Rock: Another Opening in Another Show
by C.D. Dollar
The closest I got to catching a rockfish in this first week of the 1999 Spring Trophy rockfish season was the cod end of a 20-foot trawl net, where a five-inch juvenile striper had ended up after a haul in Meredith Creek. Several reasons (none justifiable, really) have kept me from wetting a line and going after the big boys and girls that have come to the Chesapeake Bay tributaries to spawn.
Apparently, a plethora of healthy rockfish are scattered throughout the Bay, and as is the case in many an early fishing season, anglers are trying to determine if any pattern has emerged.
This early season runs from April 23 through May 31, and anglers are allowed to keep one fish per person per day with a 28-inch minimum. Also, fishing is restricted to waters of the main stem of Chesapeake Bay from a line that extends from the Patapsco River to Swan Point to the Maryland/Virginia state line, including Tangier and Pocomoke sounds.
In general, these fish tend to be found in the first 25 or so feet of the water column in depths overall from 35 to 60 feet. Among the assortment of lures being used are bucktails and parachutes (colors: white, chartreuse) dressed with sassy shad, umbrella rigs and planer boards, Stretch Manns and others.
Since I have no rockfish tales to tell, let's hear what others have done.
Jim from Angler's up in Annapolis reports that several 30- to 40-pound fish have been taken, some around Love Point, and all on the edges of the main channel, though he says it doesn't seem to make a difference whether the west or east side.
My man Fred Donovan tells me the fleet out of the Rod 'n' Reel fishing center in Chesapeake Beach got out of the blocks fast on the first two days - Friday and Saturday - and most fish were in the 28-to 36-inch range. "A lot of limits were caught those first two days, though Sunday was a bit slower. Monday and Tuesday picked right up. Those fishermen that didn't catch limits of legal fish still caught rockfish. A lot of beautiful, healthy fish out there," Fred reports.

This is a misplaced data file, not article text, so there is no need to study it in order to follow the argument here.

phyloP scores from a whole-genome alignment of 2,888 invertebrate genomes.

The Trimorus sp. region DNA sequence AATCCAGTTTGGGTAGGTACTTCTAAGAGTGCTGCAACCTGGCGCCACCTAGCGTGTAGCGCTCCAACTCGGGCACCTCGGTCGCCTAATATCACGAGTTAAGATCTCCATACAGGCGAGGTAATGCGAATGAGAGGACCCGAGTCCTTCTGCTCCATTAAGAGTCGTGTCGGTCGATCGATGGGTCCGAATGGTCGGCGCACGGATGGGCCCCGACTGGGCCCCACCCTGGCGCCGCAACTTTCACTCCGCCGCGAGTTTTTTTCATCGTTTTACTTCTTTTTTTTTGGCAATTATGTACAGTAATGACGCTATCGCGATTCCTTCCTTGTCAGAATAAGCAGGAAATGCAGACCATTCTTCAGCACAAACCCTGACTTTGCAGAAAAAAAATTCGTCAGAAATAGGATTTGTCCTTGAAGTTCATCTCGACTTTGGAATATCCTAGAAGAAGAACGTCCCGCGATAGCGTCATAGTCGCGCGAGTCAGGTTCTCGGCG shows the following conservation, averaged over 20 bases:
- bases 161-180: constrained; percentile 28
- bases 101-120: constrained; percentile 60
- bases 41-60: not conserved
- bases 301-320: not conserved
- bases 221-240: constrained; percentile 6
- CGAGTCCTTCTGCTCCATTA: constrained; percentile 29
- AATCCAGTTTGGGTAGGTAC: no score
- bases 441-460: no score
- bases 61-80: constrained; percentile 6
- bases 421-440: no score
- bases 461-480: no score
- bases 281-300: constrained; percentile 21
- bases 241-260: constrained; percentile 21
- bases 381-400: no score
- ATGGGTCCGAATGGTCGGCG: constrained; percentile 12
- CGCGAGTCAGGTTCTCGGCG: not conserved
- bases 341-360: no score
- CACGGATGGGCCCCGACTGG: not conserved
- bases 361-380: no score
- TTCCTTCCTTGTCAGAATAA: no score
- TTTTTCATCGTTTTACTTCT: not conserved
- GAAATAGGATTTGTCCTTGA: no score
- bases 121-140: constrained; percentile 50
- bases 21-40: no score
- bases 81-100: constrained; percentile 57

Fred says most of the guys are working waters close to home, in depths of 35 to 38 feet. He also says some area watermen have turned up a few big croaker in their crab pots, but when I asked him if he knew where and how deep, he wasn't sure. (I should have known better than to ask that question.)
Moving south to the Patuxent River region, Kathy from Bunky's Charters in Solomons says that so far the season has been excellent for the fleet that fishes out of their docks. Most of the fleet is trolling, though some have tried their hand at chumming. She checked in a monster rock that weighed more than 51 pounds, though she didn't have the name of angler, charter boat or captain at that time. A monstrous trophy by any standard.
Kathy also didn't know if the big fish was a cow with roe. If that was the case, then potentially millions of eggs were removed from the stock. Just something to think about if you are good enough and lucky enough to face the choice of whether to keep a large spawner or take a picture and release it.
Kathy also said a fat croaker of 16 inches was taken on grass shrimp near the mouth of the river. Hopefully, these early signs of hardheads are harbingers of another stellar bottom fishing year.
The opening of rock season is exciting and grabs top billing, but it is by no means the only game in town. I have been pickerel fishing in area rivers several times in the last six weeks with great success. Hickory shad, Atlantic mackerel and freshwater trout also offer fishing opportunities.
Marty Gary from DNR reports that the hickory shad run on Deer Creek is now at peak, and says that from what he has heard, it seems to be as good this as any of the last few years.
Anglers' Help Wanted
To help determine the size structure of striped bass caught by recreational anglers from the spring through the fall season, the Maryland Department of Natural Resources asks Maryland anglers to participate in its 1999 Cooperative Striped Bass Survey. The survey will also supplement existing monitoring programs and provide data on short-term fishing trends.
To join in, log on to DNR's survey at http://www.dnr.state.md.us to print out a copy of the official form. Or call 410/260-8228.
| Issue 17 |
Volume VII Number 17
April 29 - May 5, 1999
New Bay Times
| Homepage |
| Back to Archives |